> -----Original Message-----
> From: firstname.lastname@example.org
> [mailto:email@example.com]On Behalf
> Of Eric Boyd
> Sent: Saturday, May 08, 1999 9:22 PM
> To: firstname.lastname@example.org
> Subject: Re: virus: Faith and Works
> Snow Leopard <email@example.com> writes:
> Have you read any of C.S. Lewis' other works? If so, you must be
> aware that accuracy is not his objective. He's mocking "the devil"
> and he's teaching. He's teaching, and that's the point.
> Well, as a small child I read the Narnia series, but to be honest I
> don't remember anything about them. I know now that said series is
> supposed to be Christian Apologetics at it's best... which is why it's
> on my "to read... again" list. ("When you reread a classic, you do
> not see more in the book than
> you did before; you see more in you than there was before." -- Cliff
Actually, I am very familiar with Narnia, I keep a copy of all seven books here and reread them from time to time. I would say that with the exception of a little allegorical reference in "The Magician's Nephew", Ripacheep (The chief mouse) going to "Aslan's Land" at the end of "Voyage of the Dawn Trader" and most of "The Last Battle", the Christian apologetics are surprisingly muted, which makes them (IMO) suitable reading for children and fun for children and adults. It is perhaps no surprise that "The Last Battle" is the worst of the books. Again, Mr Lewis missed the point that fantasy should be written to be read, and the story line should not to be sacrificed in order to carry subliminal messages.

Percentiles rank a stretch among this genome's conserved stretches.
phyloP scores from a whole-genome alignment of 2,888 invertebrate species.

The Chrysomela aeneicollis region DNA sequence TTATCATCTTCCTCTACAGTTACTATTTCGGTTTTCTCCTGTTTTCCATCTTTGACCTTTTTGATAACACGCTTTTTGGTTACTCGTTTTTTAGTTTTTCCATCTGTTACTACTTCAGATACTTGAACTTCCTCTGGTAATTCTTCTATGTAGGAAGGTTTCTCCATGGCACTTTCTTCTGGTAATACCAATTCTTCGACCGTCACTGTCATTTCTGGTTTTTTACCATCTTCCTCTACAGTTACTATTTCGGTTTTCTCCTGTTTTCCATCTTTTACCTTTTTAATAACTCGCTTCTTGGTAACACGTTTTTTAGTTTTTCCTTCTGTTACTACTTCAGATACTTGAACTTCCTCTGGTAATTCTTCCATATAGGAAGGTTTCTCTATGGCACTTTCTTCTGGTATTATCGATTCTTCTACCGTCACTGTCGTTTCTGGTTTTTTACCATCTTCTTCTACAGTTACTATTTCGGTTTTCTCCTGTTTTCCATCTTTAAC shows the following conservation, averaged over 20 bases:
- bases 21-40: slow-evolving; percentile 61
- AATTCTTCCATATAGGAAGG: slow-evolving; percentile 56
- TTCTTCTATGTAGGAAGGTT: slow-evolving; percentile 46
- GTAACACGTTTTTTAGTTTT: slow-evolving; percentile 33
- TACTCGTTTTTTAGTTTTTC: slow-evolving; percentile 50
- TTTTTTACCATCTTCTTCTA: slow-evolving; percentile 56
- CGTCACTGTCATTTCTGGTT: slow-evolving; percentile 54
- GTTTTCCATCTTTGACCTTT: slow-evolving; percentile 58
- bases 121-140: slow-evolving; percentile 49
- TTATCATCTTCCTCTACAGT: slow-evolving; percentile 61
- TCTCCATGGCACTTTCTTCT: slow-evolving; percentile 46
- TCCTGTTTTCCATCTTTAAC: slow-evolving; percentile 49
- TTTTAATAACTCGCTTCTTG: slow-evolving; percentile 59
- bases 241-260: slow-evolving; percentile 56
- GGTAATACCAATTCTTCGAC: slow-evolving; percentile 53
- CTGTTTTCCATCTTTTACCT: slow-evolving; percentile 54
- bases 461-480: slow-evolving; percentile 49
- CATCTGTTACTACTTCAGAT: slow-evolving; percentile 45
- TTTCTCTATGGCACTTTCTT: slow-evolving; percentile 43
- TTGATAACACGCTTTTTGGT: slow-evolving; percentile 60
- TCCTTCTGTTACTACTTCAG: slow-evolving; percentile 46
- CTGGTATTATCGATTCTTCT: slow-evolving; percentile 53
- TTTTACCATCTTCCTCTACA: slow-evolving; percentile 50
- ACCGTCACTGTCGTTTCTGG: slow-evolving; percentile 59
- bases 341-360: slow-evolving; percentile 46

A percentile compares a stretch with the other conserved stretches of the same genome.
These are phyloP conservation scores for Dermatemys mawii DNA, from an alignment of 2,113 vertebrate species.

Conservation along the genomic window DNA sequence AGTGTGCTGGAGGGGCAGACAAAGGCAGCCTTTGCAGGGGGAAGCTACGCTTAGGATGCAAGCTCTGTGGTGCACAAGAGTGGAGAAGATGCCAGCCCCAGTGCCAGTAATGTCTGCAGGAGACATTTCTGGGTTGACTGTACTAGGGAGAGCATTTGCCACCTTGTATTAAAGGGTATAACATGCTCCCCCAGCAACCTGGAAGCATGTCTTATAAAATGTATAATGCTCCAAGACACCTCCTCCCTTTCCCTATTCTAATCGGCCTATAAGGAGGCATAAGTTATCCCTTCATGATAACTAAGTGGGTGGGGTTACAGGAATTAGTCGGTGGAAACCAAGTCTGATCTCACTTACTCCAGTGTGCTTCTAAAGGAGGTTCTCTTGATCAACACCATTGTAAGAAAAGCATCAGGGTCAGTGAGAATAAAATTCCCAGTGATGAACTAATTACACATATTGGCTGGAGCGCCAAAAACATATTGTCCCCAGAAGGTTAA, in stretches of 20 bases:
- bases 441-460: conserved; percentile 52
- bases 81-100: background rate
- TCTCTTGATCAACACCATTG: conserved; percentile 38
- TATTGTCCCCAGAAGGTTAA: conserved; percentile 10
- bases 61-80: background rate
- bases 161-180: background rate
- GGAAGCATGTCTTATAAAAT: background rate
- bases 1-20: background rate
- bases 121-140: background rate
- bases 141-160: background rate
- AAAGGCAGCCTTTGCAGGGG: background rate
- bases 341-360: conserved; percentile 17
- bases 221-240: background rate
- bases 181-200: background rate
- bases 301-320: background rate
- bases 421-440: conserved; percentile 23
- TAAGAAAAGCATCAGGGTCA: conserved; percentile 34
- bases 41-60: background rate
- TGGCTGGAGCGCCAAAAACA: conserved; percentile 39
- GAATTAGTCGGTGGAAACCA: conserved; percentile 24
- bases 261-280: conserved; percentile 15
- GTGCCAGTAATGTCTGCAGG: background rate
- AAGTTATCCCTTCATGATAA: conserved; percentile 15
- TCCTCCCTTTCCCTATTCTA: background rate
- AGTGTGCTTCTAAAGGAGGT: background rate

I have used "The Last Battle" to enter discussions with children on why the idea of one person being sacrificed for others is a completely inappropriate idea, and how "Aslan's self-sacrifice", like that of Lewis' prototype was actually not a sacrifice at all if he knew he would "live again" but how it was completely wrong if he did not. It is fun to see how fast children see the flagrantly poor ethics displayed, and without prompting, lead the conversation to Christianity - figuring out for themselves how vile the model the Christians base their religion upon really is.
P.S. I think that we should not turn "atheism" into a religion or proliferate inappropriate punctuation by falling into the Christian idea of punctuation.